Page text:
– and, yes, the “spiritual influence” of an ‘if you don’t vote for THF/Rahman you’re an apostate’ nature, coming also directly from the campaign team/agent;
    – forcing too many observers into the election count, far more that the party was allowed to, making it even more chaotic than it would have been otherwise;
    – ignoring Electoral Commission rules on registration and internal democracy of parties;
    – running a party with no bank account – or being able to demonstrate any evidence of any kind of accounting – but seemingly having loads of money to spend (on these, the Judge points out that obviously the Elec. Commission is more than a bit crap at doing its supposed job)

    On “treating” (i.e. buying food, and other stuff, for votes in the course of the campaign) the judge was willing to give THF and Rahman the benefit of the doubt, while saying other Judges might not have been so friendly.

    And that is just what I can remember without looking back at the report

    There are many other matters such as the selling off of an ex-town hall (or was it a swimming pool?) without following due process, and also selling it off to one of Rahman’s mates (if I remember rightly) for far less than the market price.

    None of that has anything to do with racism or Islam but with corruption and fraud.

    When Shirley Porter put probable Labour supporters (i.e. the poor), against the advice of her council officers, into asbestos-ridden tower blocks and took all the council grants away from Labour-voting wards and moved the cash for street cleaning to Tory-Labour marginals and Tory wards, and sold off the cemetries for 5p each, the left (and not just them) rightly screamed “election rigging”, “gerrymandering” and “corruption”.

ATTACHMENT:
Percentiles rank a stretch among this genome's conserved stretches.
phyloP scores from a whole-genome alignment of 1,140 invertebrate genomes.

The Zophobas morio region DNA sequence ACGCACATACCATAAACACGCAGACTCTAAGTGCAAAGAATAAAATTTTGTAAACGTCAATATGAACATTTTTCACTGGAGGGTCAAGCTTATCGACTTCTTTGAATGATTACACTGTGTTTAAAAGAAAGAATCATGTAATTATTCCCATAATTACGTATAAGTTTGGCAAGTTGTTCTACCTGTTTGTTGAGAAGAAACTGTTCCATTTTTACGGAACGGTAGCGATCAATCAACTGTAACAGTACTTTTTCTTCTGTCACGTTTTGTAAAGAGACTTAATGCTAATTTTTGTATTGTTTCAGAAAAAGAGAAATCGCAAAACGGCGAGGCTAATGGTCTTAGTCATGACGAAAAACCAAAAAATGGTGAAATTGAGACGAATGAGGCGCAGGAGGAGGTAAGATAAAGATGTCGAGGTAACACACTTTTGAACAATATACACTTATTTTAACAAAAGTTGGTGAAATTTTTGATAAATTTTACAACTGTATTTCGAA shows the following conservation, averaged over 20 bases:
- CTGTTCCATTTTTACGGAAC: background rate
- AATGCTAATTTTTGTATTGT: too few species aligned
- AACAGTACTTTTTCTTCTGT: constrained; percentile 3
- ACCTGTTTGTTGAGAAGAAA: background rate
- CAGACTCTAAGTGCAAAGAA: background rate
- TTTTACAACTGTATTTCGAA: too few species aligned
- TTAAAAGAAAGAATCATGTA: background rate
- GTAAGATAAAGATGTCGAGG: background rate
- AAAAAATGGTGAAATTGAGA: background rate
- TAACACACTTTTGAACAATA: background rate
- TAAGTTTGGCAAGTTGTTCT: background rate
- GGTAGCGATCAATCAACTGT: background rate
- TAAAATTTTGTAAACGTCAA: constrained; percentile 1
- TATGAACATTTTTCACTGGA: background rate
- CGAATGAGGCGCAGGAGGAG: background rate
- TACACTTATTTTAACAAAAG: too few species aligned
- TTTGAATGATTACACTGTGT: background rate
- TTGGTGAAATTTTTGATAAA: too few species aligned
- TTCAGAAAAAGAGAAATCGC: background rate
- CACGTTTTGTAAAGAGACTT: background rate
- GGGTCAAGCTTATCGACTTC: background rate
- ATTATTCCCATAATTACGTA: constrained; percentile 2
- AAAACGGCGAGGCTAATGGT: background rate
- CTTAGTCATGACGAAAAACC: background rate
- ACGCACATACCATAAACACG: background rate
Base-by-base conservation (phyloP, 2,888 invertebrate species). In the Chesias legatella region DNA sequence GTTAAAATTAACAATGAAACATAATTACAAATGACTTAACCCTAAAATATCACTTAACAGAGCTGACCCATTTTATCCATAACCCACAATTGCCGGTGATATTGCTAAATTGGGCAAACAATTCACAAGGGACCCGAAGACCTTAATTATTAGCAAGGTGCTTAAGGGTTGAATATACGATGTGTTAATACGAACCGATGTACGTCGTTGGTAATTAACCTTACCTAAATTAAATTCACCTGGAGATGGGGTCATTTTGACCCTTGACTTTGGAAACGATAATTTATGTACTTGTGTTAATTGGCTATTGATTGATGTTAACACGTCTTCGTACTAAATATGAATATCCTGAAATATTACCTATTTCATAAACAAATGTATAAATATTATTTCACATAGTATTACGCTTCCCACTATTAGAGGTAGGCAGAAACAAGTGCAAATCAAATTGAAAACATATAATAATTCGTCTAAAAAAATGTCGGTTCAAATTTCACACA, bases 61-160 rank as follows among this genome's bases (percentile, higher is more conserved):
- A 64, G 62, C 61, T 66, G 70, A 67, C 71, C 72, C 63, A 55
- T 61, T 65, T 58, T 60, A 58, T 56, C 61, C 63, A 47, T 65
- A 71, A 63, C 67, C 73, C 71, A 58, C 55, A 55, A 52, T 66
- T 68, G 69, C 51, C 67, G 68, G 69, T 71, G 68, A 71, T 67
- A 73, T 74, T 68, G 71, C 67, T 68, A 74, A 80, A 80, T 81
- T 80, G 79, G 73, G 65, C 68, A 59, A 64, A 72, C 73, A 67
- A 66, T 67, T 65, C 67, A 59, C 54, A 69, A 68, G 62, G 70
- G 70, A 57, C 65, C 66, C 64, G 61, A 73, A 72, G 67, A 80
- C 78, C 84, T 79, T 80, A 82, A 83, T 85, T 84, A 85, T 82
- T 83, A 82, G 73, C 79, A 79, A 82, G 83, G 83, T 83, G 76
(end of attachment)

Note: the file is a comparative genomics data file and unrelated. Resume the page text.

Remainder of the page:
But Rahman describes himself as a “social democrat” and is seemingly (political) friends with Livingstone, Lee Jasper, Christine Shawcroft, and probably the likes of Socialist Action, etc. (Galloway is silent).

    So it’s just “racism”.

    Punch: any questions? Or can you tell us now what is racist about the court findings? Please do, I am intrigued.

  14. Jim Denham said,

    Jesus , Punchy: no-one’s saying that Rahman’s majority is entirely based upon fraudulent postal votes! Just that he and his people forged a large number as well as engaging in intimidation, impersonation and religious pressure (exactly like that exerted by the Catholic church in Liverpool and Glasgow not that long ago, and which the left opposed and fought without any fear of being called Catholicophobic or whatever). Then there’s the Tammany Hall-style use of grants to particular “community groups” in order to effectively buy votes.

    Read the effin’ judgement, will you!

    As for “subjective anecdote(s)”: I think you’ll find, if you think about it, that a lot of our views about politics, and much else, are made up of exactly that: then we use our critical faculties, personal experience and judgement to decide whether the anecdotes are likely to be true. How else are we supposed to operate in the real world?

  15. dagmar said,

    You put that a lot better than I did, Jim Denham.

    Punch:
    If a party, a candidate, or his/her agent is caught out being responsible for just one fraudulent vote, it is, according to the legal rules of the game, unfit to take part (for a while) in bourgeois party politics, the majority (or otherwise) being irrelevant.

    But this wasn’t just about fraudulent votes, or just about one fraudulent vote, but about so much.

    • Jim Denham said,

      I wouldn’t say that, dagmnar: thanks for your detailed rebuttal of the idiotic Mr Punch.

      • dagmar said,

        I just want to clarify, when I wrote
        “– and, yes, the “spiritual influence” of an ‘if you don’t vote for THF/Rahman you’re an apostate’ nature, coming also directly from the campaign team/agent;”